- Encryption process
Encryption process for a non-TCP application using keychain authentication
- Decryption process
Decryption process for a non-TCP application using keychain authentication
Keychain Fundamentals (for TCP Applications)
The fundamentals of keychain authentication for TCP applications are similar to those for non-TCP applications. The only difference is that the TCP Enhanced Authentication Option is added for TCP applications.
- TCP Enhanced Authentication Option
The following figure depicts the format of the TCP Enhanced Authentication Option. The TCP packet header carries this option to provide authentication protection specifically for TCP connections.
Format of the TCP Enhanced Authentication Option
- Kind: 8 bits, identifies the TCP Enhanced Authentication Option. This value is assigned by IANA.
- Length: 8 bits, specifies the length of the TCP Enhanced Authentication Option, in octets.
- T: 1 bit, specifies whether the TCP Enhanced Authentication Option is included in the TCP header for the purpose of TCP enhanced authentication calculation. A value of 0 indicates that the TCP Enhanced Authentication Option is included. The default value is 0.
- K: 1 bit, reserved for future enhancement. The current value is 0.
- Alg ID: 6 bits, identifies the TCP enhanced authentication algorithm.
- Res: 2 bits, reserved for future use. The current value is 0.
- Key ID: 6 bits, identifies the key for keychain authentication.
- Authentication Data: The length is variable. It contains at least the result of TCP enhanced authentication calculation.
IANA does not define the values of the Kind and Alg ID fields in a unified manner. This results in different vendors using different values. To enable devices of different vendors to communicate, the keychain supports configuration of the TCP Kind and TCP Alg ID fields.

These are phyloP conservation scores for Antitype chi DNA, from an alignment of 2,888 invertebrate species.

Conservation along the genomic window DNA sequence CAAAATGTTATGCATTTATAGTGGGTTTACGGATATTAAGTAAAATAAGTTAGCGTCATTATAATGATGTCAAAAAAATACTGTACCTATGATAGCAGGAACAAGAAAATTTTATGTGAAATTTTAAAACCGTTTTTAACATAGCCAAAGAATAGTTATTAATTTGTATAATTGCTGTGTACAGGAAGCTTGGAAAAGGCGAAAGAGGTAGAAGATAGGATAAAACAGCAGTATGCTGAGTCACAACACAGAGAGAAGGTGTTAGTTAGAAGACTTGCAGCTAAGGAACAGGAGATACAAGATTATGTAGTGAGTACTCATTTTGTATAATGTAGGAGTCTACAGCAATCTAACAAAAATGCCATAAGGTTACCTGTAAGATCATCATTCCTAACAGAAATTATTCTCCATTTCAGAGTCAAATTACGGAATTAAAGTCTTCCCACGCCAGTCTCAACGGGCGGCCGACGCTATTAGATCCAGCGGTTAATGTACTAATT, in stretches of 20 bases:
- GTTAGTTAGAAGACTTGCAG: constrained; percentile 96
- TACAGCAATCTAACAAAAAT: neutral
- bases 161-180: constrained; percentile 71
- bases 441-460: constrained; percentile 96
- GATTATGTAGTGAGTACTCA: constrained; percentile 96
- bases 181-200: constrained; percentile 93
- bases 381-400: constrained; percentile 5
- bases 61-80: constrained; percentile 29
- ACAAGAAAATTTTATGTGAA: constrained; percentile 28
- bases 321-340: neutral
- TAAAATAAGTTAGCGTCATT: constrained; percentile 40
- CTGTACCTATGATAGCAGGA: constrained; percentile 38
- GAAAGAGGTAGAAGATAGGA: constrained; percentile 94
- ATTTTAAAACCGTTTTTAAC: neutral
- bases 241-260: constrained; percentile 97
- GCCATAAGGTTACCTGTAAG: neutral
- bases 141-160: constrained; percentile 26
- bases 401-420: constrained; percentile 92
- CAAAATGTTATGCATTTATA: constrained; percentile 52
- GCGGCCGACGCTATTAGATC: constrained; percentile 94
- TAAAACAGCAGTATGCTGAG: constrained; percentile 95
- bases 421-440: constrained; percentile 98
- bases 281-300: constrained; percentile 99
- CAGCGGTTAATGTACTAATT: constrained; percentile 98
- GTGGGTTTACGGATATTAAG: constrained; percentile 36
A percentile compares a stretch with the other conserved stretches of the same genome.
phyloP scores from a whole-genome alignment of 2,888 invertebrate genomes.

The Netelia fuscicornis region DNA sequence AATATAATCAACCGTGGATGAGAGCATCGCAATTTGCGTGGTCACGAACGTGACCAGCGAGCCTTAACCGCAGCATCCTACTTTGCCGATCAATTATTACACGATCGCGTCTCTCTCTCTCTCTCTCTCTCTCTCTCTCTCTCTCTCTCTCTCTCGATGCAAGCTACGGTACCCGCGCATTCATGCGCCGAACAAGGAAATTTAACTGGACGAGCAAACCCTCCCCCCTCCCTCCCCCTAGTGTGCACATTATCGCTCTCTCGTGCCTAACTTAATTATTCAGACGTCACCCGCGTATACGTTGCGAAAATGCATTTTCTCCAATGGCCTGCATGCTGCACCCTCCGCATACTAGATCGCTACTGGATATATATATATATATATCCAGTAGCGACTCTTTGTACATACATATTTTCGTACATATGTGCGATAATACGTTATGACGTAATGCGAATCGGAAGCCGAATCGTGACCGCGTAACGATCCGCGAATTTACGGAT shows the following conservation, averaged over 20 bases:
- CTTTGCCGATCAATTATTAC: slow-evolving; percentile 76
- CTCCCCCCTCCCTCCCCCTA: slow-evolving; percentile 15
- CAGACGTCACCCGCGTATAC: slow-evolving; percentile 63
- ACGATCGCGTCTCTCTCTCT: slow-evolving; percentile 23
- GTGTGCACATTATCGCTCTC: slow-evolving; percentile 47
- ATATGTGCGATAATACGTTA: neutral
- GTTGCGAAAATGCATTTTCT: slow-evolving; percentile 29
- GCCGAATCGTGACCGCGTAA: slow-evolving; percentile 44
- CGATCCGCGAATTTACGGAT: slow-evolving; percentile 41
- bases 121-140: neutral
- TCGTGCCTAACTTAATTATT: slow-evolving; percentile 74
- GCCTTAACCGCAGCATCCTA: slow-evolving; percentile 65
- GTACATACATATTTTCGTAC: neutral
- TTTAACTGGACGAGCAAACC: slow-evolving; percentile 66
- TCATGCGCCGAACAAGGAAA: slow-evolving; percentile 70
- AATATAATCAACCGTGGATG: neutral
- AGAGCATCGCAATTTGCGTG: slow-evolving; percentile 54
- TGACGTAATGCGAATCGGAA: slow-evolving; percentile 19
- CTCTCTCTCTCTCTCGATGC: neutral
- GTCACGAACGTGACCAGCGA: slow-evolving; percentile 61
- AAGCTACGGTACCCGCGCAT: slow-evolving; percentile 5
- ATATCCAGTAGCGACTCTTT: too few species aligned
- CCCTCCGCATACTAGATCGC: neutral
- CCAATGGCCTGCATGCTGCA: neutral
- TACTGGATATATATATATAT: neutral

- Encryption process
Encryption process for a TCP application using keychain authentication
- Decryption process
Decryption process for a TCP application using keychain authentication
Typical Applications of Keychain
Packets of routing protocols, such as RIP, IS-IS, OSPF, and BGP, must be encrypted to ensure network integrity. Keychain improves the security of these protocol packets by dynamically changing the algorithm and key string. The following uses the application of keychain to IS-IS as an example.
IS-IS is a commonly used routing protocol, and as such requires a high level of security. One way to ensure this is to configure a fixed algorithm and key string to authenticate IS-IS packets. However, fixed authentication algorithms and key strings are easy to crack. To enhance IS-IS security, you can use keychain to authenticate IS-IS packets.
For the devices in the following figure, you need to establish a keychain on each device, configure domain and area authentication in the IS-IS process, and configure interface authentication on interfaces so that all devices can communicate with each other using IS-IS.
IS-IS using keychain for authentication
- Author： Meng Xianhai
- Updated on： 2023-04-13